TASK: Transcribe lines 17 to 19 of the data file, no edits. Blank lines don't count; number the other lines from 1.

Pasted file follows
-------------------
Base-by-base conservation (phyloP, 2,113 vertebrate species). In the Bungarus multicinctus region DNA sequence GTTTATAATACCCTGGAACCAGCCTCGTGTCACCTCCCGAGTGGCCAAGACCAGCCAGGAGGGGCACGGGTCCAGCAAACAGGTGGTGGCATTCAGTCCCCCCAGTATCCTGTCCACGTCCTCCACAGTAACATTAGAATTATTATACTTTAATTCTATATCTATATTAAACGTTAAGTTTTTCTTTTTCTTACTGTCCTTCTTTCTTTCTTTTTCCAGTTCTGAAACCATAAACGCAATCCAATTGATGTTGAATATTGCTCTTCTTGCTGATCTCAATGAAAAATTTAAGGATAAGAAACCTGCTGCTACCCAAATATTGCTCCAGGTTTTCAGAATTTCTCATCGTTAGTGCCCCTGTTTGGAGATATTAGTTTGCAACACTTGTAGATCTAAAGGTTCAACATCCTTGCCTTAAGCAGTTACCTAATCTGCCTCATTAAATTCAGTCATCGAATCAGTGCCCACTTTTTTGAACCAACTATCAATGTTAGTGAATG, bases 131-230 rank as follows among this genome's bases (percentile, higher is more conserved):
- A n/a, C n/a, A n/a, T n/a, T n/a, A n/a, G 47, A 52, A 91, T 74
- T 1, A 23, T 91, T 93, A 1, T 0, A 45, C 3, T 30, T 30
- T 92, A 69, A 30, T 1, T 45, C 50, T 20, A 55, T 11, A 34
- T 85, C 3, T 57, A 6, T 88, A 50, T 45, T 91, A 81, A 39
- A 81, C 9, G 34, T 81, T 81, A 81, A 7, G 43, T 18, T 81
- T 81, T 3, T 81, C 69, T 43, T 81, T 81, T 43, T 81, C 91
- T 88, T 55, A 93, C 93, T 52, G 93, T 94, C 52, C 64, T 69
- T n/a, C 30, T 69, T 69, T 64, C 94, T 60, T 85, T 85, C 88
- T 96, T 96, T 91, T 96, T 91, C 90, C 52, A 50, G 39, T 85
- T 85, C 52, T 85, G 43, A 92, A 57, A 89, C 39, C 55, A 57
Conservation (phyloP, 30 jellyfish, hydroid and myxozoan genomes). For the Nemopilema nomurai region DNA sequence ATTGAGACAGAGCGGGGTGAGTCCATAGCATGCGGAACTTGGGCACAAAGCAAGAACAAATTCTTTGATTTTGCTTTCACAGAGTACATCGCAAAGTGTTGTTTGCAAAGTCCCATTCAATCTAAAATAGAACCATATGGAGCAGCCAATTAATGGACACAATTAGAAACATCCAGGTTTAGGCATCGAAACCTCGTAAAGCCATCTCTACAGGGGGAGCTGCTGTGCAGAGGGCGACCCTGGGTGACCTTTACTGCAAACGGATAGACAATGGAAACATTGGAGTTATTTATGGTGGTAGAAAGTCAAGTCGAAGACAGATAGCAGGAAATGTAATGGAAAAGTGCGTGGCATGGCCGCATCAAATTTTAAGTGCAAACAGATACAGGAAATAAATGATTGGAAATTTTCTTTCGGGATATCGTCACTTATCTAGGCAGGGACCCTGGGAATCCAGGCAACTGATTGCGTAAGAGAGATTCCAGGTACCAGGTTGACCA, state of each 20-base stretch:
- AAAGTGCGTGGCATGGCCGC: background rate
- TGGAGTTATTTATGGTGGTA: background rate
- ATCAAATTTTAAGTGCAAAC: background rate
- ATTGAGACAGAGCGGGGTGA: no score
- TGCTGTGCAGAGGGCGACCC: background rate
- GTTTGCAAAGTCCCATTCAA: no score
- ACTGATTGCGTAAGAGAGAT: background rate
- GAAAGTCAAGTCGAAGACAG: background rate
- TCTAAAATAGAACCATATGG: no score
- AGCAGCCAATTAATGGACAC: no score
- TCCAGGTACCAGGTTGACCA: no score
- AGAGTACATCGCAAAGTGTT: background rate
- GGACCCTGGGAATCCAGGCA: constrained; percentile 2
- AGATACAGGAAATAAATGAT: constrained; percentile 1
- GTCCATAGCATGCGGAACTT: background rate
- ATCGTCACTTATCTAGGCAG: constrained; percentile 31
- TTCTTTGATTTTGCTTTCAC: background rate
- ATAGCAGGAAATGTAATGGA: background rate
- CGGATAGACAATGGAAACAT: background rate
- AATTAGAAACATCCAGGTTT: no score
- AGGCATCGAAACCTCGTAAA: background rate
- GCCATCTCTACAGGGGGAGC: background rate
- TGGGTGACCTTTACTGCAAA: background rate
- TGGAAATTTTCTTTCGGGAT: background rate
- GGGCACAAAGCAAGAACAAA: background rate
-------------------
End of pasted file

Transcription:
- TGCTGTGCAGAGGGCGACCC: background rate
- GTTTGCAAAGTCCCATTCAA: no score
- ACTGATTGCGTAAGAGAGAT: background rate